CPW’s Glenn Brown has prepared a detailed analysis that is a must-read in light of the VCDPA’s passage that compares the “right to delete” under the CCPA, CPRA and VCDPA.  As he explains, the CCPA, CPRA and VCDPA each provide that a consumer has the right to request that a business delete their personal information, but they differ in certain respects, including their scope. The CCPA provides that consumers “… have the right to request that a business delete any personal information about the consumer which the business has collected from the consumer.”  (emphasis added).  Notably, the CPRA does not amend the wording of this right.  By comparison, the VCDPA provides that consumers “… have the right to delete personal data provided by or obtained about the consumer.”  (emphasis added).  The VCDPA’s deletion right is therefore broader than that provided by the CCPA and CPRA, in that it applies to personal information that a business has collected from a consumer or that the business has collected about a consumer from another source.

Glenn provides a fantastic breakdown discussing the relevant exceptions to the “right to delete” under each of these laws, including a chart describing the various uses of personal information that will allow a business to retain the relevant personal information subject to these laws, even when a consumer has requested the business to delete it.

*The CCPA and CPRA provide that the exception is available only if: (a) deletion of the information is likely to render impossible or seriously impair the ability to complete such research; and (b) the consumer has provided informed consent.

**The VCDPA requires that the research be approved, monitored, and governed by an institutional review board, or similar independent oversight entities, that determine whether: (i) the deletion of the information is likely to provide substantial benefits that do not exclusively accrue to the controller; (ii) the expected benefits of the research outweigh the privacy risks; and (iii) the controller has implemented reasonable safeguards to mitigate privacy risks associated with research, including any risks associated with reidentification.

The CPRA also requires that such uses be compatible with the context in which the consumer provided the information in order to qualify for the exception.

Be sure to check out Glenn‘s complete analysis here.

Connecticut is gearing up to be the next state with a comprehensive privacy law. On April 28, 2022, the Connecticut General Assembly passed SB 6, “An Act Concerning Personal Data Privacy and Online Monitoring,” which is currently with the governor awaiting signature.  Of the state laws that have passed, SB 6 is most similar to the Colorado Privacy Act (“CPA”), Virginia Consumer Data Protection Act (“CDPA”), and Utah Consumer Privacy Act (“UCPA”). For example, under SB 6, the terms “controller,” “processor,” and “personal data” have similar definitions as under the CPA, CDPA, and UCPA. Continue Reading Connecticut General Assembly Passes Comprehensive Privacy Bill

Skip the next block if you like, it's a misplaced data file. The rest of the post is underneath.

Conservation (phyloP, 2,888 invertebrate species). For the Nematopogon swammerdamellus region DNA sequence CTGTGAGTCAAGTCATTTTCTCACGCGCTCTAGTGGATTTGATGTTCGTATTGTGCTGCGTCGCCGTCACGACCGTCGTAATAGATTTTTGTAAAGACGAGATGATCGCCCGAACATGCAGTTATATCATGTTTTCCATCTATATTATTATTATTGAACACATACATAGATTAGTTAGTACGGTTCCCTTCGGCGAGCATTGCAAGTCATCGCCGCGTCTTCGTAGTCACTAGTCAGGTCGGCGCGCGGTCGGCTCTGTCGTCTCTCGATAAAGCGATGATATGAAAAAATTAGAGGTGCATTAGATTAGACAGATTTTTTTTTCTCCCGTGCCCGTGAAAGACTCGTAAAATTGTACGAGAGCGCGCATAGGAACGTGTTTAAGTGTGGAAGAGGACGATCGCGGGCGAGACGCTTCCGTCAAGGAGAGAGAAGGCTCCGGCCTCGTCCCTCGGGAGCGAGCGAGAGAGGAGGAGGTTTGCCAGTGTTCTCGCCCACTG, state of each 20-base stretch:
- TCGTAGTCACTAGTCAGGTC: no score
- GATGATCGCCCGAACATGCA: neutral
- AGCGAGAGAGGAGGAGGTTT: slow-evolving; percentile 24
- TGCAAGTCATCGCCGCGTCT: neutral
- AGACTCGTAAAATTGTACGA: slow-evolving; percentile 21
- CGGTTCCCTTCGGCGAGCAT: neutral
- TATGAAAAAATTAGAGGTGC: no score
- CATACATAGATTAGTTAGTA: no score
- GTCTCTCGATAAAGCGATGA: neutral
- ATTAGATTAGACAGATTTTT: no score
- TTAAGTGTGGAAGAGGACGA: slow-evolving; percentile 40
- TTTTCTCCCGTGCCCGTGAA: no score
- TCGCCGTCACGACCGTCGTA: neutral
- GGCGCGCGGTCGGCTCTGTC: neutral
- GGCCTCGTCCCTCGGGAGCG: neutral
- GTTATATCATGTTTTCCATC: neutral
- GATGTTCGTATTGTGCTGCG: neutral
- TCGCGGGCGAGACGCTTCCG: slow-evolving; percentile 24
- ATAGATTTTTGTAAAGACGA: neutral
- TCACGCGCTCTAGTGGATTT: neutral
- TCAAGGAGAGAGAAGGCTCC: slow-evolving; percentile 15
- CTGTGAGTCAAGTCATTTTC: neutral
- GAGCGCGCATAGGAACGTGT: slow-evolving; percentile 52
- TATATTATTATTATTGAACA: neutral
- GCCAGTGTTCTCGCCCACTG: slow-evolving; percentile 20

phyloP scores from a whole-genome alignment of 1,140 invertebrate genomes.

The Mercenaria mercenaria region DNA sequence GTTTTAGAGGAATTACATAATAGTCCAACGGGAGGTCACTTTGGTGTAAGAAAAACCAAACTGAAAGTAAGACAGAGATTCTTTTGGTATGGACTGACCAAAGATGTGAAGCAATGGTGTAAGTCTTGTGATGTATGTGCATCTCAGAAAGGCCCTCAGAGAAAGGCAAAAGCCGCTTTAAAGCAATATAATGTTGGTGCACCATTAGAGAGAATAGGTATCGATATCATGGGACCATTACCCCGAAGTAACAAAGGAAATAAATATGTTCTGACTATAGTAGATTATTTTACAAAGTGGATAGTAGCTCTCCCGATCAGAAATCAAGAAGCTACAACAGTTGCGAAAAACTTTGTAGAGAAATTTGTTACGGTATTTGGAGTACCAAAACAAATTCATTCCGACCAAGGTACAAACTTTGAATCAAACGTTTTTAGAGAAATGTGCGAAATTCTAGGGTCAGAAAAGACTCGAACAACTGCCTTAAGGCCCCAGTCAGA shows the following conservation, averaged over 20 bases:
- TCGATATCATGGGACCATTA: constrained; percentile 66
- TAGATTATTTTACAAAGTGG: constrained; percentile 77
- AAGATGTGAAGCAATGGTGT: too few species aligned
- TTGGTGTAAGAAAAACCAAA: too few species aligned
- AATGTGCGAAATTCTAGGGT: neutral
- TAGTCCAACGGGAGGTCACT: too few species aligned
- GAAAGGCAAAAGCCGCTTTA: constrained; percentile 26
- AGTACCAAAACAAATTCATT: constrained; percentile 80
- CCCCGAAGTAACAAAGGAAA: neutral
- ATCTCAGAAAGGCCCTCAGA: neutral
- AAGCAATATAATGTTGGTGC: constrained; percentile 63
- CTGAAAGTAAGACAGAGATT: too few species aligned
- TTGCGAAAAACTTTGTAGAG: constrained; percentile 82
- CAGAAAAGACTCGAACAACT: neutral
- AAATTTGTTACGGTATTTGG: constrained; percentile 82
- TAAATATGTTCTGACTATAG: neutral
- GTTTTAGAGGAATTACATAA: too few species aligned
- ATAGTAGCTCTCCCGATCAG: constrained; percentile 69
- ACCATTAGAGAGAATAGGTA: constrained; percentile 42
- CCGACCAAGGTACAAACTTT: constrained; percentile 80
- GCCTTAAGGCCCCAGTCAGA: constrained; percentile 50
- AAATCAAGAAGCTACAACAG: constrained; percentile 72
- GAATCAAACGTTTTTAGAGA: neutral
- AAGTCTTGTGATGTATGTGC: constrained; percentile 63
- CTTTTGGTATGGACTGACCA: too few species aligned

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The Utah Consumer Privacy Act (“UCPA”) was signed into law by Governor Spencer J. Cox yesterday. CPW has been tracking the UCPA’s progress throughout this legislative session.

Effective Date

December 31, 2023.

Applicability

In comparison to other state laws, the UCPA’s applicability thresholds are more stringent, requiring controllers or processors to meet three prongs:

  1. Do business in the state or targeting residents with products/services;
  2. Have annual revenue of $25 million or more; and
  3. Data collection, processing, or sale/revenue thresholds.

Practically, this will likely exempt smaller to mid-market organizations with limited revenue but substantial data collection, processing, and/or sale activities, unlike the other state laws.

In comparison, under the CCPA/CPRA, covered businesses could meet the revenue requirement or another threshold (e.g., sell/share the personal information of 50,000 or more consumers, OR derive 50% or more of annual revenues from selling consumers’ personal information).  The CDPA and CPA do not have revenue thresholds.

Enforcement

The UCPA establishes the Department of Commerce Division of Consumer Protection (“Division”), which will receive and investigate consumer complaints alleging violations of the UCPA.  Depending on the outcome of its investigation, the Division may refer certain cases to the Utah Attorney General (“AG”), who has exclusive authority to enforce the UCPA.  The AG may initiate an enforcement action based on the referral against a controller or process that violates the UCPA.

Enforcement Risk

Controllers or processors receiving a notice of violations have a 30-day cure period.  After, the AG may initiate an action against a controller or processor for failure to cure the noticed violations or if violations are ongoing.  The AG may seek up to $7,500 for each violation.

Rulemaking

The UCPA does not provide explicit authority for the AG to issue regulations. Interestingly, it requires the AG and the Division to compile a report by July 1, 2025 that evaluates liability and enforcement provisions and details summary of data protected (and not) by UCPA. Perhaps this report will spur the need for amendments and regulations, though it remains to be seen whether the legislature will act to empower the AG, Division, or other agency to carry out rulemaking in the meantime.